• You are the future of the United States of America. Don't you want to learn how to be a better citizen? JROTC can help with that! JROTC is an extraordinary program if you’re looking to become a notable leader, make new friends, challenge yourself, and build work experience. A common misconception about JROTC is that it is seen as a way for the military to recruit young adults into the military. JROTC is not a way for the military to recruit young adults. A notable percentage of the cadets that are in JROTC don’t plan on going into the military and instead plan to join the workforce. 

    What to expect in a week of being a cadet? On Monday it usually consists of LET lessons. LET (Leadership Education Training) lessons are lessons that teach cadets valuable life skills and basic military knowledge and history as a way to help develop their professional development, military knowledge, and knowledge of health. On Tuesday, all cadets participate in physical training that is designed by the battalion S3 and the workouts usually consist of running, push-ups, sit-ups, etc… Wednesday is uniform day when cadets come to school wearing either their ASU or OCP uniform. Thursday is also a physical training day. Friday usually consists of staff work, drill, and life skills. Occasionally, a guest speaker will come in and speak about their time in the military, or a recruiter from any of the six branches will come in and inform the cadets about what their branch provides and what jobs they offer along with the benefits.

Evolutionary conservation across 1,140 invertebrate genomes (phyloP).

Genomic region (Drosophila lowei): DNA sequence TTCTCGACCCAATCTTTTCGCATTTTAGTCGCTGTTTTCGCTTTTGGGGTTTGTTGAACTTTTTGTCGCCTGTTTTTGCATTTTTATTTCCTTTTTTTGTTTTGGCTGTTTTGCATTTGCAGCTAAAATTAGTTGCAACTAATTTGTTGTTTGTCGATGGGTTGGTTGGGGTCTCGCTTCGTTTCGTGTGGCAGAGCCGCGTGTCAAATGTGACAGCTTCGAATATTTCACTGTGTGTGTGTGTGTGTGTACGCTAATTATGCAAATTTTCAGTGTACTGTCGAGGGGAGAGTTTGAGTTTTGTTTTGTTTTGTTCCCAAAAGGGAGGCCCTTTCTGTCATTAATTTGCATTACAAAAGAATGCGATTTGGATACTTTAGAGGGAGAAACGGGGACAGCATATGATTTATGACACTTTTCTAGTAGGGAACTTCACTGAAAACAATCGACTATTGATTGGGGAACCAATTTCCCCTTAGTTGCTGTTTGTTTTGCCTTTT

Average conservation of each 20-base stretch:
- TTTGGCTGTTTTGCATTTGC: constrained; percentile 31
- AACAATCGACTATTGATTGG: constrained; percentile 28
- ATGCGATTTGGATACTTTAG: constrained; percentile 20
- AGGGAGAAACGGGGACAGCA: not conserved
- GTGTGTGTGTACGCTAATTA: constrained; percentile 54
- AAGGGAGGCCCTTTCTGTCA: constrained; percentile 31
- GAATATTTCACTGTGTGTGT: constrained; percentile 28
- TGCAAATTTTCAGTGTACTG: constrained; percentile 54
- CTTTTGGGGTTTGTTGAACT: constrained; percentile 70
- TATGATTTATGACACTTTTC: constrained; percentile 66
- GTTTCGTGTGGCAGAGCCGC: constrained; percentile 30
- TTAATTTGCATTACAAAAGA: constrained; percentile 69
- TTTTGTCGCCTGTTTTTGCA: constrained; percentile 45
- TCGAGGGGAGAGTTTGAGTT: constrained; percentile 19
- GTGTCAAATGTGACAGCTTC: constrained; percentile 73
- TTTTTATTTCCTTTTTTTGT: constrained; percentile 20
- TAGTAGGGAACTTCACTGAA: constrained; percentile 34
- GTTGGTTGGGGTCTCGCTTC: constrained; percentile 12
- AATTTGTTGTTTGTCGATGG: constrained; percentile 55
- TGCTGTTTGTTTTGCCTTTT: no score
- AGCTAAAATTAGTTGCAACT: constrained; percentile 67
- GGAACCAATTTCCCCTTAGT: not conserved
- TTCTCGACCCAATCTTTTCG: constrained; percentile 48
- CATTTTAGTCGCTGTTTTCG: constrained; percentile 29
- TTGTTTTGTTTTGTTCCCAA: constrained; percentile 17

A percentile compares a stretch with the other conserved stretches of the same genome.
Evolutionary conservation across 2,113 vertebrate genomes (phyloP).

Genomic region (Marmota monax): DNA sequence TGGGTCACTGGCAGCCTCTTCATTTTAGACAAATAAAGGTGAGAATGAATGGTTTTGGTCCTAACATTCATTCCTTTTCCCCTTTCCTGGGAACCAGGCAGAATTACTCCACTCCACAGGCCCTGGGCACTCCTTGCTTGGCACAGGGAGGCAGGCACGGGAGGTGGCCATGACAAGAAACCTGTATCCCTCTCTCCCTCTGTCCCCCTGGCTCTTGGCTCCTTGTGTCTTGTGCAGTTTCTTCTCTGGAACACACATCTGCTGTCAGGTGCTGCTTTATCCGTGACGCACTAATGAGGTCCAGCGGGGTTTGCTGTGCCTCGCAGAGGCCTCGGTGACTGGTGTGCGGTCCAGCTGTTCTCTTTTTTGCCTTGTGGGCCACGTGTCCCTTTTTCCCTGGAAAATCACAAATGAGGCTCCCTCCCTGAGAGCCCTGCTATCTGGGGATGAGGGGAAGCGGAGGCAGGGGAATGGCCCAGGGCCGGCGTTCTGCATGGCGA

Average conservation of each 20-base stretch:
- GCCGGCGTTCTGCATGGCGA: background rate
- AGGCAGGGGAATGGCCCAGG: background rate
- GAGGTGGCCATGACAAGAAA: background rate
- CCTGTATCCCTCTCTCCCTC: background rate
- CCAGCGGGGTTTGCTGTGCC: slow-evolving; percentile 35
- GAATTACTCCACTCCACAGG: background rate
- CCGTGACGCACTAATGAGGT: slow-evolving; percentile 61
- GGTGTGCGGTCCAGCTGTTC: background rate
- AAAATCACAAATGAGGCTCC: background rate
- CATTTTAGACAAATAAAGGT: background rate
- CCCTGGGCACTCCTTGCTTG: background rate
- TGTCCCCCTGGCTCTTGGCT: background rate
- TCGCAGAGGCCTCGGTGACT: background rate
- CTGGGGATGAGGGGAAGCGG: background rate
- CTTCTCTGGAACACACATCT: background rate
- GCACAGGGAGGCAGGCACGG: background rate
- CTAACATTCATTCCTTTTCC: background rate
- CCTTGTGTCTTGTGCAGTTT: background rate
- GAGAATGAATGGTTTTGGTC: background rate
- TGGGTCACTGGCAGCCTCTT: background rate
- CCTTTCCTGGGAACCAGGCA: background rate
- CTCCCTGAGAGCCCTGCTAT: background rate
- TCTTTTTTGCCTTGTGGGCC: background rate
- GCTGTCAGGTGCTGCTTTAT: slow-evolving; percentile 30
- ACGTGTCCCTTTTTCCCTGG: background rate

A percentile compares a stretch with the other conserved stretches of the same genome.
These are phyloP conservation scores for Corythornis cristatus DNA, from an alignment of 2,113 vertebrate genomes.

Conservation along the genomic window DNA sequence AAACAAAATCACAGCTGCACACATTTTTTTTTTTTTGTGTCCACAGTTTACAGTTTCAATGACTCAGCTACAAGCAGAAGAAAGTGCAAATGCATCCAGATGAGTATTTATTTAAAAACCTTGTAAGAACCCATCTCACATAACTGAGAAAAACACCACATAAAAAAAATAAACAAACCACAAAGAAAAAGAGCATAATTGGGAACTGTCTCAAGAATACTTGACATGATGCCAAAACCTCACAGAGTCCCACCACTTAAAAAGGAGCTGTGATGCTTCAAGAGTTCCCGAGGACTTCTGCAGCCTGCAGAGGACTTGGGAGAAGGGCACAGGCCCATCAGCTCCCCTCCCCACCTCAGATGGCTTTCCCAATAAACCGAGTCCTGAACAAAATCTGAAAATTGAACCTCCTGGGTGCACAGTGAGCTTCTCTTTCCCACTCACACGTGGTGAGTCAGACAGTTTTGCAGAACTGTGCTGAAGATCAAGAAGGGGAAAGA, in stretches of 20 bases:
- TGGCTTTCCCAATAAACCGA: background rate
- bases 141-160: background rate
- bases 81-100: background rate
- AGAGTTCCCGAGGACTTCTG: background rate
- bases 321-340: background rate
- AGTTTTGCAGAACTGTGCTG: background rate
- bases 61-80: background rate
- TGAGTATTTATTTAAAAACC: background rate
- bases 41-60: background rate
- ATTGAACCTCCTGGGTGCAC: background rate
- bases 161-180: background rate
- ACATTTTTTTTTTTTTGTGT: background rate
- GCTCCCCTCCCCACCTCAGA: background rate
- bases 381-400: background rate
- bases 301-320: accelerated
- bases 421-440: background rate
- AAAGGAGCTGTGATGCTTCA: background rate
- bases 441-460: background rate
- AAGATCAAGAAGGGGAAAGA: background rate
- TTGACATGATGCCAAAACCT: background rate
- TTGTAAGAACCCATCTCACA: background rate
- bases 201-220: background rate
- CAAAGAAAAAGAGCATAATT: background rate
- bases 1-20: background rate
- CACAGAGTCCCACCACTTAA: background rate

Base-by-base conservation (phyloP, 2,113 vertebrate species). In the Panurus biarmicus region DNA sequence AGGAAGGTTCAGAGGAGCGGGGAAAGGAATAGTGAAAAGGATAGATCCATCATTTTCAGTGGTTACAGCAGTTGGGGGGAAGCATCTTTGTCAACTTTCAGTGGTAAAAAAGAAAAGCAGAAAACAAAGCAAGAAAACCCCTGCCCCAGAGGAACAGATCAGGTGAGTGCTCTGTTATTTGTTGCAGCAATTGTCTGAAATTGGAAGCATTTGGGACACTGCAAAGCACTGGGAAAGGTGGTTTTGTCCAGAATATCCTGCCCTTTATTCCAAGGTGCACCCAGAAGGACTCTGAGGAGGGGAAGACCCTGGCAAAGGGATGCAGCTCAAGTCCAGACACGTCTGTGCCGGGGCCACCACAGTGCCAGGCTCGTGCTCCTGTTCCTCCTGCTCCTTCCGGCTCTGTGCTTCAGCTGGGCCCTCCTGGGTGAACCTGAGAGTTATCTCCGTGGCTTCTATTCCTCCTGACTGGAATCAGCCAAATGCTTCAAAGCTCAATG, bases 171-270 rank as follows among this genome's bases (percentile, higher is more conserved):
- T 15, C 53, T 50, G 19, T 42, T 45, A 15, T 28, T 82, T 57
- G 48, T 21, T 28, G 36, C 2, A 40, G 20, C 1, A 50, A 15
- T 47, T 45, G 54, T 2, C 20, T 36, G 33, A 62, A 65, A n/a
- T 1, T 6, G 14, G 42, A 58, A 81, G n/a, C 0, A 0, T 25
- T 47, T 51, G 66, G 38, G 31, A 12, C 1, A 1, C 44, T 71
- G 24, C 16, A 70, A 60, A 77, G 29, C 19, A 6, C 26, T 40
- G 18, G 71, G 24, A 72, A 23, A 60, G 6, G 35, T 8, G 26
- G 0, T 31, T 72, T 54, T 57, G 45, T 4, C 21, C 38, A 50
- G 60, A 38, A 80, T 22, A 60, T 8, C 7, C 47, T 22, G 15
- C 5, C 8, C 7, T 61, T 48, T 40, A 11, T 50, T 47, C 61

The credits provided by JROTC are one credit for career preparation and one credit for physical education. This is great for cadets who want to get the easy credits out of the way first or for cadets who are looking to graduate early in their senior or junior year. JROTC focuses on cadets’ education, making sure that the senior cadets have a well-thought-out plan for what they want to do after they graduate high school, whether that is joining the military, workforce, or going to college. JROTC also makes sure that the cadets are not failing their classes and if a cadet is struggling to get a passing grade in their classes, our AI and SAI work with the cadet to help them create a plan to get the grade up. JROTC helps those who are looking to go to college with a ROTC scholarship. 

    The opportunities provided when joining JROTC. JROTC helps students get out of their comfort zone, especially when it comes to public speaking, and communicating with other cadets as a team and as a leader. JROTC also helps those who are looking to enlist in the military. If a cadet spends two years in JROTC, they can enlist as an E-2, and after three years in JROTC they can enlist as an E-3 in the military. JROTC helps a lot with resumes because with JROTC there are countless opportunities to help volunteer both in and outside of school, with the leadership opportunities that cadets can achieve, and awards that cadets can receive in recognition of their time and dedication. These are just a few things that can help make resumes more appealing to businesses.